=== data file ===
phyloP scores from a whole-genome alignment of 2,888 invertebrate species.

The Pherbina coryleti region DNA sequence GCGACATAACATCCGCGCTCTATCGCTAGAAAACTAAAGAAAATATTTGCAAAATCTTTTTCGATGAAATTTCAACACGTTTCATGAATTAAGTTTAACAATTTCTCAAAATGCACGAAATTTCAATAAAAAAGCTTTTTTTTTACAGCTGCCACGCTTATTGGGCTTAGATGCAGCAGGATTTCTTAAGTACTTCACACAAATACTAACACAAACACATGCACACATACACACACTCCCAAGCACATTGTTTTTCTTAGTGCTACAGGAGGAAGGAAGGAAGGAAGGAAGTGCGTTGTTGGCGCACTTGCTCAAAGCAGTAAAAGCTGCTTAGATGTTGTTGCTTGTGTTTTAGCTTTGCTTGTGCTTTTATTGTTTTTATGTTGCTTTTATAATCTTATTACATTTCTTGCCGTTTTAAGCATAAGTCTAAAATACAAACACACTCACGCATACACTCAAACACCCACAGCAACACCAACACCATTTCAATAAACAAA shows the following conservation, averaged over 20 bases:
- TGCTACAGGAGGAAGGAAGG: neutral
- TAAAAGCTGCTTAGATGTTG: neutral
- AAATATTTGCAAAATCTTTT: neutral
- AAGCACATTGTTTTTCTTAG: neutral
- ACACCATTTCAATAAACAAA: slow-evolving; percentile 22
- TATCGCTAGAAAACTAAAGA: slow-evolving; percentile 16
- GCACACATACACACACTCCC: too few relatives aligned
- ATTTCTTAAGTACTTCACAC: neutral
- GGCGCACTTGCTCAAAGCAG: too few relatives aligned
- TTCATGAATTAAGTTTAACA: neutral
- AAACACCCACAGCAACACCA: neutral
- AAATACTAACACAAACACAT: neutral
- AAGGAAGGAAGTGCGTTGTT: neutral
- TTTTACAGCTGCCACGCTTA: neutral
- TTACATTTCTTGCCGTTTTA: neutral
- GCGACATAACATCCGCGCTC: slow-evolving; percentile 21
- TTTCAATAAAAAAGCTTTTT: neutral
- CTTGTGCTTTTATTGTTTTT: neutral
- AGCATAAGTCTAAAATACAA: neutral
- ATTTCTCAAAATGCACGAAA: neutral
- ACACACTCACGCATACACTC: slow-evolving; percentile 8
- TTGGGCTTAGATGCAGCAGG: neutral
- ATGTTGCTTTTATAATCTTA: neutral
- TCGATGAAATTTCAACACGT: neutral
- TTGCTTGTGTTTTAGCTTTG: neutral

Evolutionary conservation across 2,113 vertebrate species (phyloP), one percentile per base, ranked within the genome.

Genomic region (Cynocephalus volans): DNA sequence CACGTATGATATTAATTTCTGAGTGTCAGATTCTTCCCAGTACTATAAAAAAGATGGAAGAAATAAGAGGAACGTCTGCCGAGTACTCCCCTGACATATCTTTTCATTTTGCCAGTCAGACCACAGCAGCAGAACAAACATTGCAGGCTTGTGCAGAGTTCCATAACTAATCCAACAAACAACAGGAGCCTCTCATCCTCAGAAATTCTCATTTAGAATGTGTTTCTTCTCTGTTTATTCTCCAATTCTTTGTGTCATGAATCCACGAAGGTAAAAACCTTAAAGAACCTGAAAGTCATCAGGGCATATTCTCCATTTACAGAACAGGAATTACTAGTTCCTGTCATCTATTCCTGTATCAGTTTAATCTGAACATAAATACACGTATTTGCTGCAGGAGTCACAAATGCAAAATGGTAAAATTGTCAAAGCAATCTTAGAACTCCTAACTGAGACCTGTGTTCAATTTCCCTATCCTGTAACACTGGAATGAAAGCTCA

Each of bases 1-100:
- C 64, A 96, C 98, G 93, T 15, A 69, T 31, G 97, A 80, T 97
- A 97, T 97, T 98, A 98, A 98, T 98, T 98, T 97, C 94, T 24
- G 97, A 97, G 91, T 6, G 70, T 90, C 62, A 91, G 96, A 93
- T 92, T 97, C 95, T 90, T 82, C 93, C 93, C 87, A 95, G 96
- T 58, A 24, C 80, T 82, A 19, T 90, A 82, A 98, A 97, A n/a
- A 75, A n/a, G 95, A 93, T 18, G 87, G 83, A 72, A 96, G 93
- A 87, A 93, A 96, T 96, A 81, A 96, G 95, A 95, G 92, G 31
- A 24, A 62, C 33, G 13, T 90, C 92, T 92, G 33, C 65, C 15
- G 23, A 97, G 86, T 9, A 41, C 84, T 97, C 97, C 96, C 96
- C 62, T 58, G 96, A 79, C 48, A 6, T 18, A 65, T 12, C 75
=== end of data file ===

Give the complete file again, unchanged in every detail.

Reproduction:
phyloP scores from a whole-genome alignment of 2,888 invertebrate species.

The Pherbina coryleti region DNA sequence GCGACATAACATCCGCGCTCTATCGCTAGAAAACTAAAGAAAATATTTGCAAAATCTTTTTCGATGAAATTTCAACACGTTTCATGAATTAAGTTTAACAATTTCTCAAAATGCACGAAATTTCAATAAAAAAGCTTTTTTTTTACAGCTGCCACGCTTATTGGGCTTAGATGCAGCAGGATTTCTTAAGTACTTCACACAAATACTAACACAAACACATGCACACATACACACACTCCCAAGCACATTGTTTTTCTTAGTGCTACAGGAGGAAGGAAGGAAGGAAGGAAGTGCGTTGTTGGCGCACTTGCTCAAAGCAGTAAAAGCTGCTTAGATGTTGTTGCTTGTGTTTTAGCTTTGCTTGTGCTTTTATTGTTTTTATGTTGCTTTTATAATCTTATTACATTTCTTGCCGTTTTAAGCATAAGTCTAAAATACAAACACACTCACGCATACACTCAAACACCCACAGCAACACCAACACCATTTCAATAAACAAA shows the following conservation, averaged over 20 bases:
- TGCTACAGGAGGAAGGAAGG: neutral
- TAAAAGCTGCTTAGATGTTG: neutral
- AAATATTTGCAAAATCTTTT: neutral
- AAGCACATTGTTTTTCTTAG: neutral
- ACACCATTTCAATAAACAAA: slow-evolving; percentile 22
- TATCGCTAGAAAACTAAAGA: slow-evolving; percentile 16
- GCACACATACACACACTCCC: too few relatives aligned
- ATTTCTTAAGTACTTCACAC: neutral
- GGCGCACTTGCTCAAAGCAG: too few relatives aligned
- TTCATGAATTAAGTTTAACA: neutral
- AAACACCCACAGCAACACCA: neutral
- AAATACTAACACAAACACAT: neutral
- AAGGAAGGAAGTGCGTTGTT: neutral
- TTTTACAGCTGCCACGCTTA: neutral
- TTACATTTCTTGCCGTTTTA: neutral
- GCGACATAACATCCGCGCTC: slow-evolving; percentile 21
- TTTCAATAAAAAAGCTTTTT: neutral
- CTTGTGCTTTTATTGTTTTT: neutral
- AGCATAAGTCTAAAATACAA: neutral
- ATTTCTCAAAATGCACGAAA: neutral
- ACACACTCACGCATACACTC: slow-evolving; percentile 8
- TTGGGCTTAGATGCAGCAGG: neutral
- ATGTTGCTTTTATAATCTTA: neutral
- TCGATGAAATTTCAACACGT: neutral
- TTGCTTGTGTTTTAGCTTTG: neutral

Evolutionary conservation across 2,113 vertebrate species (phyloP), one percentile per base, ranked within the genome.

Genomic region (Cynocephalus volans): DNA sequence CACGTATGATATTAATTTCTGAGTGTCAGATTCTTCCCAGTACTATAAAAAAGATGGAAGAAATAAGAGGAACGTCTGCCGAGTACTCCCCTGACATATCTTTTCATTTTGCCAGTCAGACCACAGCAGCAGAACAAACATTGCAGGCTTGTGCAGAGTTCCATAACTAATCCAACAAACAACAGGAGCCTCTCATCCTCAGAAATTCTCATTTAGAATGTGTTTCTTCTCTGTTTATTCTCCAATTCTTTGTGTCATGAATCCACGAAGGTAAAAACCTTAAAGAACCTGAAAGTCATCAGGGCATATTCTCCATTTACAGAACAGGAATTACTAGTTCCTGTCATCTATTCCTGTATCAGTTTAATCTGAACATAAATACACGTATTTGCTGCAGGAGTCACAAATGCAAAATGGTAAAATTGTCAAAGCAATCTTAGAACTCCTAACTGAGACCTGTGTTCAATTTCCCTATCCTGTAACACTGGAATGAAAGCTCA

Each of bases 1-100:
- C 64, A 96, C 98, G 93, T 15, A 69, T 31, G 97, A 80, T 97
- A 97, T 97, T 98, A 98, A 98, T 98, T 98, T 97, C 94, T 24
- G 97, A 97, G 91, T 6, G 70, T 90, C 62, A 91, G 96, A 93
- T 92, T 97, C 95, T 90, T 82, C 93, C 93, C 87, A 95, G 96
- T 58, A 24, C 80, T 82, A 19, T 90, A 82, A 98, A 97, A n/a
- A 75, A n/a, G 95, A 93, T 18, G 87, G 83, A 72, A 96, G 93
- A 87, A 93, A 96, T 96, A 81, A 96, G 95, A 95, G 92, G 31
- A 24, A 62, C 33, G 13, T 90, C 92, T 92, G 33, C 65, C 15
- G 23, A 97, G 86, T 9, A 41, C 84, T 97, C 97, C 96, C 96
- C 62, T 58, G 96, A 79, C 48, A 6, T 18, A 65, T 12, C 75